The newspaper Stars and Stripes has an interesting little niche in its place in American journalism. Wherever the Armed Forces of the United States may go, Stars and Stripes reporters might just go along with them. The idea of such a paper can be traced back to the Civil War, the reporting as we know it dates back to World War I. While the paper is a government-funded entity reporting on military operations, you might find it full of the hardest-working most objective staff in the world.
And if their movie is to be believed, maybe the craziest staff in the world to boot.
The documentary film The World’s Most Dangerous Paper Route is the story of the unsung heroes who deliver the news to the front lines of Iraq, Afghanistan, and anywhere else the U.S. military gets the newspaper – and everywhere they’ve been for the past 100 years. The film includes never-before-seen imagery from the Stars and Stripes archive of photographers and writers who were in the war zones with the fighting men and women from Verdun to Saigon.
The list of correspondents and contributors to the legendary newspaper include Andy Rooney, Bill Maudlin, Steve Kroft, Shel Silverstein, and Pulitzer Prize-winner Pete Arnett, to name just a few. Even the civilians working on the staff used to see combat – one civilian in Vietnam even saw action with every major combat unit to go through the country during the war.
How does one news outlet get so much access to the United States military while still retaining their credibility, you might ask. The answer is that even though Stars and Stripes is funded by the Department of Defense, its creative and editorial direction are protected from the Pentagon by Congress. It is something that the readership of the paper looked forward to receiving every time they could, so says Gen. David Petraeus, interviewed for The World’s Most Dangerous Paper Route.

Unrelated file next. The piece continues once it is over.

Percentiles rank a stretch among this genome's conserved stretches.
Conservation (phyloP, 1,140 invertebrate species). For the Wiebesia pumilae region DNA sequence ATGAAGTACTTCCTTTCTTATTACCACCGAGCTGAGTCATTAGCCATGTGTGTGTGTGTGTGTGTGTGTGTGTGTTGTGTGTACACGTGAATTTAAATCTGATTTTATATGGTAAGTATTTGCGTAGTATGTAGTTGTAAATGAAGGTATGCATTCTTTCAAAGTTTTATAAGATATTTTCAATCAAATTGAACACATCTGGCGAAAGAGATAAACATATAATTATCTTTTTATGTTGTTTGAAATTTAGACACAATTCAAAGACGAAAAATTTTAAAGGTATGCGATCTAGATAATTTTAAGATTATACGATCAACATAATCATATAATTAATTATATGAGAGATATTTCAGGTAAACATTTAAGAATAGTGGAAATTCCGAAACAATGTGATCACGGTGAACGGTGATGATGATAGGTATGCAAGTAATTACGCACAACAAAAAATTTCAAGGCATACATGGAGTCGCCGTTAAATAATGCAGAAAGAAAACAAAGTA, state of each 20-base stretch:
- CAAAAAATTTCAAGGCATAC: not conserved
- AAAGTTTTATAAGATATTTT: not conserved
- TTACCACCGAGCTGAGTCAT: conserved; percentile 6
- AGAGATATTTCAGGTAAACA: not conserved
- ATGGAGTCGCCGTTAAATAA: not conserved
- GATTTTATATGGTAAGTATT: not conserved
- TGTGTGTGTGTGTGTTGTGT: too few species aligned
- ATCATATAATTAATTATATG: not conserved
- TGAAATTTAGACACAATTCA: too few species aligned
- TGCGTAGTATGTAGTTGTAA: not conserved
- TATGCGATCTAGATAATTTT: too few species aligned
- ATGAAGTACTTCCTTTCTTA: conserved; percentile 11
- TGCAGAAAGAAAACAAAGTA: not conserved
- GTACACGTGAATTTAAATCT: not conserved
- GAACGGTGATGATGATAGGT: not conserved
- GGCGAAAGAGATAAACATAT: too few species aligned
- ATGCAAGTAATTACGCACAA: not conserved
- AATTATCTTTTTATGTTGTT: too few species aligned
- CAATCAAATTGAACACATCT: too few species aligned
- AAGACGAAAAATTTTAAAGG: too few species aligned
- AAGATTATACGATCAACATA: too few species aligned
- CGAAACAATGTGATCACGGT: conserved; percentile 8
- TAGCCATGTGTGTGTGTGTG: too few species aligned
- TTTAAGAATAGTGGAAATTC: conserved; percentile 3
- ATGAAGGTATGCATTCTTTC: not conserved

“It is, in a way, the hometown newspaper of the U.S. military,” Petraeus says.
This is an organization that not only knew what was happening back home, as a matter of course, but also was embedded with the troops on the ground, and knew what was going on in-country. The reporters at Stars and Stripes put their lives on the line to produce a newspaper for the troops – and anyone who might pick up a copy.
In The World’s Most Dangerous Paper Route, the viewer goes on a journey downrange to the battlefields of Iraq and Afghanistan to see what it’s like to cover the United States military and its operations in today’s Global War on Terror. In places like Afghanistan, picking up the computer and getting a wifi signal isn’t as easy as it may be anywhere else in the world. Here, physical newspapers that provide unquestioned reporting are all American forces have to read and understand the world around them and the world which continues to go on without them back home.